A ‘"Horrible"’ Lin.

A Northern paper ventilates the following:

Capt. Downey, of the Fire Zouaves, was wounded on the field of battle, and his body was afterwards found literally cut in pieces. It was divided into four quarters!

A Zouave, who was taken prisoner with six others, and subsequently effected his escape. arrived here to-night with a broken handcuff on one wrist. He reports that he was treated with Indian barbarity by the rebels, and that many prisoners were pinioned to trees, and tormented with bayonets thrown at them.

Federal Treatment of prisoners.

While the wounded Yankees brought to Richmond are treated with more care than our own brave sufferers, and sympathizing women are permitted (wrongfully) to send delicacies to the occupants of Harwood's factory, the surviving Fire Zouaves in Washington demand the sacrifice of the lives of our men who have fallen into Hessian hands. A Washington letter to the Baltimore Sun says:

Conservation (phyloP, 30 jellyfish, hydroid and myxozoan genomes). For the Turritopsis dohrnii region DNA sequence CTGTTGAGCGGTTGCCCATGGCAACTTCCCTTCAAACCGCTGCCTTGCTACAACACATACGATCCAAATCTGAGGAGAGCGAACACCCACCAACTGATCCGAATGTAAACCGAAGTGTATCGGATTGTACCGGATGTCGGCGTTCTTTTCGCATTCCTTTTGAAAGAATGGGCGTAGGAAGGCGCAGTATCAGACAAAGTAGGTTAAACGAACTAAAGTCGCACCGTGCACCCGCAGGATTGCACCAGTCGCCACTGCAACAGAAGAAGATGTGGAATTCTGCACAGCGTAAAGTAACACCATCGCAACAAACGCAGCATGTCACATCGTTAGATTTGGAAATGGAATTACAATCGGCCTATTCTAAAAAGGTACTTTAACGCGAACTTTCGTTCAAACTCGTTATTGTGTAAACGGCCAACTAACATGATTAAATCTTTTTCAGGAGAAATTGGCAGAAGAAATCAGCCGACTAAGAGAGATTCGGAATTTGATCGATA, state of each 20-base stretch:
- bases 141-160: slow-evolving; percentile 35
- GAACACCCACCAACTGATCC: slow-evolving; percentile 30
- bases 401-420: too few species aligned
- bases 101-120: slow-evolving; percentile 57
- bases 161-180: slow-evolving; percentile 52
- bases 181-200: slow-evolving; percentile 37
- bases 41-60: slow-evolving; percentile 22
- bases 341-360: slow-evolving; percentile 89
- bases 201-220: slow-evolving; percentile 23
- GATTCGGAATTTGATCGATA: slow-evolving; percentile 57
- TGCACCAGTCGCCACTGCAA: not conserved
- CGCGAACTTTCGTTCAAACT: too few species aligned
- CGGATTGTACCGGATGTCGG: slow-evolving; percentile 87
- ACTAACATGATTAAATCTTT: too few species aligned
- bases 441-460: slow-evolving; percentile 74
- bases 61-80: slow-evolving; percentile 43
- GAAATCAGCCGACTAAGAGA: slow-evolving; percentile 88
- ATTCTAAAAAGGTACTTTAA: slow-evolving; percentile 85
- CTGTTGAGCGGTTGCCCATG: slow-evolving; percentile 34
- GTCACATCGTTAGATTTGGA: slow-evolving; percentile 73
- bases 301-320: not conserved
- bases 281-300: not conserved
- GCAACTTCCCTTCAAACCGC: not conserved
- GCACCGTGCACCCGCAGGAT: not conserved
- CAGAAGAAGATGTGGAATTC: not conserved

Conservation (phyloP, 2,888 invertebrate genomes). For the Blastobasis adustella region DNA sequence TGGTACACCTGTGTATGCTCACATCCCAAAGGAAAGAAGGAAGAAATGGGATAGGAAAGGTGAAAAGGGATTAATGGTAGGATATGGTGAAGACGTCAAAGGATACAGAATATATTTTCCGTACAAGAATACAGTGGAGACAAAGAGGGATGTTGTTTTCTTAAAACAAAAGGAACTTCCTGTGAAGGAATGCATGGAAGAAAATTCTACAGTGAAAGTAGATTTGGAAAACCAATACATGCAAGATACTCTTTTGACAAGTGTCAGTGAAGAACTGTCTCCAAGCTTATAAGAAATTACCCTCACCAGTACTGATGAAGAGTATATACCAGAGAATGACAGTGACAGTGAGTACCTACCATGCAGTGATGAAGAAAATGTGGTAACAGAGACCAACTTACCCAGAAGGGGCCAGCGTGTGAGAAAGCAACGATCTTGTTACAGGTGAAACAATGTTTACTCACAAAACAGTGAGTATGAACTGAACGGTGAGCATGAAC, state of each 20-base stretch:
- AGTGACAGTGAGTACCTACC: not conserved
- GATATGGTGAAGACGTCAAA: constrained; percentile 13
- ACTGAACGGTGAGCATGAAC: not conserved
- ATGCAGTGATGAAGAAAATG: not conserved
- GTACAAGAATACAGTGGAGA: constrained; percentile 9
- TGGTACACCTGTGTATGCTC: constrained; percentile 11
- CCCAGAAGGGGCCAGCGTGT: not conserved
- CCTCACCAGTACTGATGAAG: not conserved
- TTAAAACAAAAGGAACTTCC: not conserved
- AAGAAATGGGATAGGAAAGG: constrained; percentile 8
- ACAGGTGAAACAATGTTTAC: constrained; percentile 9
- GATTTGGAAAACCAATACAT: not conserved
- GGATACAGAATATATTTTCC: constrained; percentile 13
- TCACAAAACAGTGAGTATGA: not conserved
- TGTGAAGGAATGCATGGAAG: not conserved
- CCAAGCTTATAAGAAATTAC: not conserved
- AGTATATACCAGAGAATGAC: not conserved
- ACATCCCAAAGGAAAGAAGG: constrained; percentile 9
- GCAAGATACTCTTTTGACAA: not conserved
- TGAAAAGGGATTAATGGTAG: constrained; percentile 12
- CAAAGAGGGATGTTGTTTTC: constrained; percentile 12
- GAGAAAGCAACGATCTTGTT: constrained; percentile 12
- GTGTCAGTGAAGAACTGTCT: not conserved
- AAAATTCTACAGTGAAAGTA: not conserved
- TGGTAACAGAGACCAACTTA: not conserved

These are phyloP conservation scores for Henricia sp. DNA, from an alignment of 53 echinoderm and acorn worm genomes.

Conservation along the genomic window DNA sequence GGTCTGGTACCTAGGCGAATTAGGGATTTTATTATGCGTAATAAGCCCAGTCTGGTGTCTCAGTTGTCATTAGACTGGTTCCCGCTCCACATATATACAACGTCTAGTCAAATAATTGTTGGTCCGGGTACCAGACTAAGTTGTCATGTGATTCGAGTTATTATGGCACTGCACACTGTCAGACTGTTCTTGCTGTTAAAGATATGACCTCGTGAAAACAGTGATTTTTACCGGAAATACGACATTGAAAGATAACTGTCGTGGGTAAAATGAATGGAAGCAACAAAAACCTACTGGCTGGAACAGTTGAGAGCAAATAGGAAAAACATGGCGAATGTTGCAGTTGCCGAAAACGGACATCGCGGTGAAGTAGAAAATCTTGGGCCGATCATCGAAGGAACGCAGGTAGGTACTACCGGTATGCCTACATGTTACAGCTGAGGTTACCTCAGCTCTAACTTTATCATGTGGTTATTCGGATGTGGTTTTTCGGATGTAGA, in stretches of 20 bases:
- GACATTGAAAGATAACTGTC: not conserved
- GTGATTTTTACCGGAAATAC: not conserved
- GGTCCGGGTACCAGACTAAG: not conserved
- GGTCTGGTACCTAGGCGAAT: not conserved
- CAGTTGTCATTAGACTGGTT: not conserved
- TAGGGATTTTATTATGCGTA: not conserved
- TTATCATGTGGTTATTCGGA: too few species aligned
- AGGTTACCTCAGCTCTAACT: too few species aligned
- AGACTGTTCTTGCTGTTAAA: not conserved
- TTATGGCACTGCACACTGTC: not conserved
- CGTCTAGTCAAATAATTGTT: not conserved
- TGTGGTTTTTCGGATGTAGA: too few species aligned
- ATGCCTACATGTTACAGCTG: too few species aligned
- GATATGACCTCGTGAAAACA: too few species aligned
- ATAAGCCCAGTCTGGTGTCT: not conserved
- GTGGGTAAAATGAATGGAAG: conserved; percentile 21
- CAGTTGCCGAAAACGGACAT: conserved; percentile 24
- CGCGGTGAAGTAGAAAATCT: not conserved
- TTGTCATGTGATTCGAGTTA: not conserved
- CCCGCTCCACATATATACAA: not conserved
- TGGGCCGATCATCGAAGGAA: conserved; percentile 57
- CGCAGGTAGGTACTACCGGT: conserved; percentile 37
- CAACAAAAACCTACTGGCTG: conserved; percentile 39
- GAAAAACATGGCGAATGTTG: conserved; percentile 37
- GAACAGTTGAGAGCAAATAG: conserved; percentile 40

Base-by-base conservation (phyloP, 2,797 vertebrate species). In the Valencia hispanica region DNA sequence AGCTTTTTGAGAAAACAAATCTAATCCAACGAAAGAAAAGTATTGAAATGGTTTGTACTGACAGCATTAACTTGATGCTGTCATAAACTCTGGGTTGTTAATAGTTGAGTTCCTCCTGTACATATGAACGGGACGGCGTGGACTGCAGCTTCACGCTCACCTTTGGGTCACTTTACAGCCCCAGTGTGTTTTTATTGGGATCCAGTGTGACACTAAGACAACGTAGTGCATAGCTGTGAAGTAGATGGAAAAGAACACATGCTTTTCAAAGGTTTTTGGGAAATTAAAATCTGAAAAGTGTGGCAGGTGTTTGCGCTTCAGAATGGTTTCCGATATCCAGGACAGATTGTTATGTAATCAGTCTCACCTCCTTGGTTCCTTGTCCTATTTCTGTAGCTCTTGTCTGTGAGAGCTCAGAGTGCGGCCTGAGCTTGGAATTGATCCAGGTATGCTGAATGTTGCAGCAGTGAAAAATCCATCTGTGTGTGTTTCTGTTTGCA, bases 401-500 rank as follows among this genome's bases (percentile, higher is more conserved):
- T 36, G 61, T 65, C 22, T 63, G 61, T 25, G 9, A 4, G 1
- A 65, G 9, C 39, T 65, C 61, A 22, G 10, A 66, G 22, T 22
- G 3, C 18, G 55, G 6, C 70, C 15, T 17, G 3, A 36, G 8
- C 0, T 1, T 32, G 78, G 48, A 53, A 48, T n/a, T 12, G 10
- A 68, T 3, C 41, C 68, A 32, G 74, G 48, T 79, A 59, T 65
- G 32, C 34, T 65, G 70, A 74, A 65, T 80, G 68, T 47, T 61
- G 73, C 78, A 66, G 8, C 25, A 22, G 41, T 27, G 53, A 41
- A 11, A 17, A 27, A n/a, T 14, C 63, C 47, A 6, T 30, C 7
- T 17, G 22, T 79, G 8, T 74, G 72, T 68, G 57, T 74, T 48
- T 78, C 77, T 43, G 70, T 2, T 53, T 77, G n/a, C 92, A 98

‘ About two o'clock this afternoon, a company of six of the Confederates were brought in as prisoners. When in the neighborhood of the Treasury Department, they were met by a party of the Ellsworth Zouaves, who, on Sunday, were decoyed by the Secessionists under full charge of their cavalry and lost so many lives. The Zouaves, apparently indignant at the presence of the prisoners, at once demanded the sacrifice of their lives. Other soldiers interfered and used efforts to restrain the violence of their Zouave brethren, whilst the Government authorities summoned a guard of cavalry, by which the prisoners were conveyed to the old Capitol building, which is now occupied as a jail.